Meet Costumer Designer and Local 891 member Rafaella Rabinovich. Rabinovich has been a member of Local 891 for six years and is a Canadian-born, Israeli-raised first-generation union member. With a background in theatre, Rafaella admits that there were many things that inspired her to become a costume designer and join the entertainment industry.
“I wanted to be a set designer when I was younger but ended up being more involved with costumes,” she says. “It was another way to tell a story that I found a home in – and while looking for more work in theatre, I traveled to the east coast to work in the costume department for Cirque Du Soliel. When I came back to Vancouver after a couple of years, the industry was booming, and I knew that I just wanted to dress people in colors and patterns.”
In our recent interview below, Rafaella details the process of costume design from reading the script to collecting visuals through research and illustrating the character, plus her most recent project new Netflix original series, The Imperfects.
To create the perfect design, what questions would you ask a director to ensure you understand their vision?
The first question I ask a director is how they “see” the character, and based on what the script requires, I will ask many different things. It’s a work in progress and changes based on the script and dynamics. My main intention while communicating about the design is to ensure the vision is met at its highest potential and that we can all be happy and proud of it.
What are the most important aspects to research when working on a period piece?
To me, the most important aspect of the research is accuracy and authenticity, while considering the script’s requirements and reading about real people and places from the time. Additionally, understanding the historical landmarks, events, and people of the space and time helps, along with learning about the colors, patterns and fabrics available and the different techniques used to both manufacture and maintain clothing, so I can offer the most immersive experience to the viewer.
What have been some of your favorite costumes to design and why?
At the moment, I’m really into The Imperfects, it’s the last show I did for Netflix, and I’m so proud of it and all the work that went into it. My team really made a visual impact, and I was privileged to have had a real visual voice on this show. I’m always going to be proud of To All the Boys and Project MC2, both those shows helped me figure out my esthetics and style, and it was celebrated in many ways that elevated my career.
What is your process for creating a costume design for a new character?
After reading the script and discussing it with the director, I start collecting visuals by doing my research and illustrating the character to figure out what will its language be. At the same time, I consider the script wardrobe breakdown like stunts, multiple, interiors/exteriors and things like that in order to know better what sort of look we need for the character and the scene so I can get it to the camera. We then shop and build, fit the designed outfit on our actors, and go through an approval process. Sometimes we have more work to do after and start slotting outfits into corresponding scenes.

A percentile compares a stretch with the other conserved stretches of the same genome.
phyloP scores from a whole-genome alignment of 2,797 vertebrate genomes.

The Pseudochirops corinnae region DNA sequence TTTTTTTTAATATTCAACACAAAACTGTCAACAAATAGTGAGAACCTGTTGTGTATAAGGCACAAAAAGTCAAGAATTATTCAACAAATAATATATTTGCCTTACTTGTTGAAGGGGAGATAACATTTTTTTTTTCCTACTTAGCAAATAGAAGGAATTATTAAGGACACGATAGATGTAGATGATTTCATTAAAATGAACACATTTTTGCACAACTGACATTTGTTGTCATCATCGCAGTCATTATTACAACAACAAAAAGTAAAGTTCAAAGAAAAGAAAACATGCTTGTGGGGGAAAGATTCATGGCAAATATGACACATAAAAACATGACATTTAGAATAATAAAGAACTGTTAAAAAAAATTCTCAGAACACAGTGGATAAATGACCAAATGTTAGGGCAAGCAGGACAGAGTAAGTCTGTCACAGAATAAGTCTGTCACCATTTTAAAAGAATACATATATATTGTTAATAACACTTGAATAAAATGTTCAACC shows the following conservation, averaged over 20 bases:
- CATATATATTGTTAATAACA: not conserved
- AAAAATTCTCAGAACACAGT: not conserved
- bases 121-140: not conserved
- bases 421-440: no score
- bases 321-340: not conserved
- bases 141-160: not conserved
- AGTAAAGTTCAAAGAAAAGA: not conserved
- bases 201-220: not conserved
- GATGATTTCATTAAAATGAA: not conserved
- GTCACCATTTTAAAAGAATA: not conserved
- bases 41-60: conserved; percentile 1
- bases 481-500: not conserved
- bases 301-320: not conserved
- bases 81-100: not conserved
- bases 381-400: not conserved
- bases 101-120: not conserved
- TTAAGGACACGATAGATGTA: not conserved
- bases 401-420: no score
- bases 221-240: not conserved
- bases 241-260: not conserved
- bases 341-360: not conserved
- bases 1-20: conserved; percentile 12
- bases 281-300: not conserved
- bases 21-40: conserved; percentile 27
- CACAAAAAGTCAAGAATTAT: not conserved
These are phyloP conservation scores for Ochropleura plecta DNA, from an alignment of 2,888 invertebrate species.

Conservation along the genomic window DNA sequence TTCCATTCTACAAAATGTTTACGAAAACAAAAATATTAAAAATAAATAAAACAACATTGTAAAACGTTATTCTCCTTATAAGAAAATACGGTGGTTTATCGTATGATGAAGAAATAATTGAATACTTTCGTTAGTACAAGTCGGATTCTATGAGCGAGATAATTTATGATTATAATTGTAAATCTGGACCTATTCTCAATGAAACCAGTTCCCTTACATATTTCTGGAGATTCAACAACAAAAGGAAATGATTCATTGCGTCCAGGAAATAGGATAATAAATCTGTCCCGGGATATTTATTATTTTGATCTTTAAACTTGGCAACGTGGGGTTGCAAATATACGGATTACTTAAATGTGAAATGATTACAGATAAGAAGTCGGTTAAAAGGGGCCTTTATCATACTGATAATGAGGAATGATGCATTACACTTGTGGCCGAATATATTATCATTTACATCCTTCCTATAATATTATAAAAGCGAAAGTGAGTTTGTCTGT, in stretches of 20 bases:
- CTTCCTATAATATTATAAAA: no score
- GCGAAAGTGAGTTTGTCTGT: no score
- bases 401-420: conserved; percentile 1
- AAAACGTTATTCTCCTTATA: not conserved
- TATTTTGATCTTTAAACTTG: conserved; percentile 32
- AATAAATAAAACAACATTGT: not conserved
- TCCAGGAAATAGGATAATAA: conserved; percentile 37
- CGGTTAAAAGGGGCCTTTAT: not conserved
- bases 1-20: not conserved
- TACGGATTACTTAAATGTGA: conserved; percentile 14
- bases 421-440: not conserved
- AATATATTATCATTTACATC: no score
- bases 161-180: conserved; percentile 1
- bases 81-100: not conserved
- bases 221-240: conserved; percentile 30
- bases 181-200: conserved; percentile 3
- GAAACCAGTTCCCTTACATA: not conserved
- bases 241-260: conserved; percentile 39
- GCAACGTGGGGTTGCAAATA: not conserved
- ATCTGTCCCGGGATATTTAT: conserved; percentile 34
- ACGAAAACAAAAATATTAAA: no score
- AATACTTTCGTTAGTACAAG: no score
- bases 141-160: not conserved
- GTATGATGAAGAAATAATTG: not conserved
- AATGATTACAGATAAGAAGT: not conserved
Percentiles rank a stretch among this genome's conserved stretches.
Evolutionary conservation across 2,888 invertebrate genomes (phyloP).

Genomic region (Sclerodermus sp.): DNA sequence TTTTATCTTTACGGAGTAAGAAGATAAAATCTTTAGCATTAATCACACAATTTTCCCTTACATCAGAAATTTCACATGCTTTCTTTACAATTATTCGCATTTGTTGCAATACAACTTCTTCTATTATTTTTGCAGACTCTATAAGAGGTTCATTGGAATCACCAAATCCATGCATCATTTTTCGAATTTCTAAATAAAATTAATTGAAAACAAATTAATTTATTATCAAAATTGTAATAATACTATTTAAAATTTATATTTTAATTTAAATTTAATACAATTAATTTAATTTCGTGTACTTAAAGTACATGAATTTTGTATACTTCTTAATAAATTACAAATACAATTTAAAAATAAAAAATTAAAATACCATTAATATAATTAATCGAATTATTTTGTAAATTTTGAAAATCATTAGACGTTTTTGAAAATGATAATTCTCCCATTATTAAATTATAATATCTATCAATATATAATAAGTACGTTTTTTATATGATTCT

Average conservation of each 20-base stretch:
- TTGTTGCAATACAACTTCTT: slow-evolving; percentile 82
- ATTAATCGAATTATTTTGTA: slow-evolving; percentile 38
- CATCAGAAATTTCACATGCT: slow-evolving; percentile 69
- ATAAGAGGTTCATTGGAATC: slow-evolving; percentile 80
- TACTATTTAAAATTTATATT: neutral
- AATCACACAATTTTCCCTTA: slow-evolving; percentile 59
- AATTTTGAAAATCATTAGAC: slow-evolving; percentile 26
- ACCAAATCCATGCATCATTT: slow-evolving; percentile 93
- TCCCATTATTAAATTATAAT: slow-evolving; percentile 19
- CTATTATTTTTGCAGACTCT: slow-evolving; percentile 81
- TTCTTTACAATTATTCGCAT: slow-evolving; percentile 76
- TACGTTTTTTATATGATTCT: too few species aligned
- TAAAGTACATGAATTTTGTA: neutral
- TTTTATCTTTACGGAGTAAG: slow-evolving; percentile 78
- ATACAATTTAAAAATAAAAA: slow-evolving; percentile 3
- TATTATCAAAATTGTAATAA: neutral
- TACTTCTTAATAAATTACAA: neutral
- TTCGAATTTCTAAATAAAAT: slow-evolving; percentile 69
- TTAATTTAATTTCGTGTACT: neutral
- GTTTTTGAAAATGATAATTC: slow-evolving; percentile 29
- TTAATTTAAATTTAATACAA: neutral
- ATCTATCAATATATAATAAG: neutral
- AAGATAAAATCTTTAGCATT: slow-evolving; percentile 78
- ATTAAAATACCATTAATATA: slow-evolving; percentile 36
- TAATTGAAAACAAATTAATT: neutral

You recently worked on the Netflix series, The Imperfects. Tell us about how you individualized the style of each character to build on their story as a group, as well as the unique level of detail that went into the costume design of the series.
I wanted to elevate the show by giving them each a distinct look, making it so that they have their own dialect within a shared language because the transformation of the character through wardrobe is meant to encapsulate the story in a way that serves both the show and the viewer.
The work that goes into it must be extremely detailed. I spent a lot of time analyzing the script and getting in the head of the character by using layers and texture, patterns and colors while considering the way they move and grow throughout the episodes. One of the key elements in Tilda’s wardrobe was the use of her jackets as armor.
She’s also the one hardest to get through to and the one that would throw herself into a pit of fire for the gang. We spent a lot of time making sure she looks too cool for us and with a very distinct sense of style that only she could pull off. At the same time, Juan slowly opens up while he becomes more comfortable with his family and, therefore, his identity and he learns more about his powers and isn’t as scared of them anymore.
And Abbi, in fact, represents in her details the idea of how small details matter, the choices made behind every pin she wears, patterns on stockings, prints on shirts, and when and where they show up are meant to show the ever-growing complex human she is and how simply by getting a bigger voice she becomes more and more comfortable with who she is.
For someone wanting to be a costume designer or join the entertainment industry, what advice would you share with them?
Be kind to yourself and to the people around you, it’s a hard industry. Be persistent and organized, cultivate relationships and remember that no show is too small. Start by working on other shows while working on your portfolio. Learn from seasoned costume members and teams, and also follow your heart. Don’t be scared to hustle, it’s hard work, and it’s worth it if you get to do what you love.
If you haven’t already be sure to check out Rafaella’s amazing work on The Imperfects, which is now streaming on Netflix!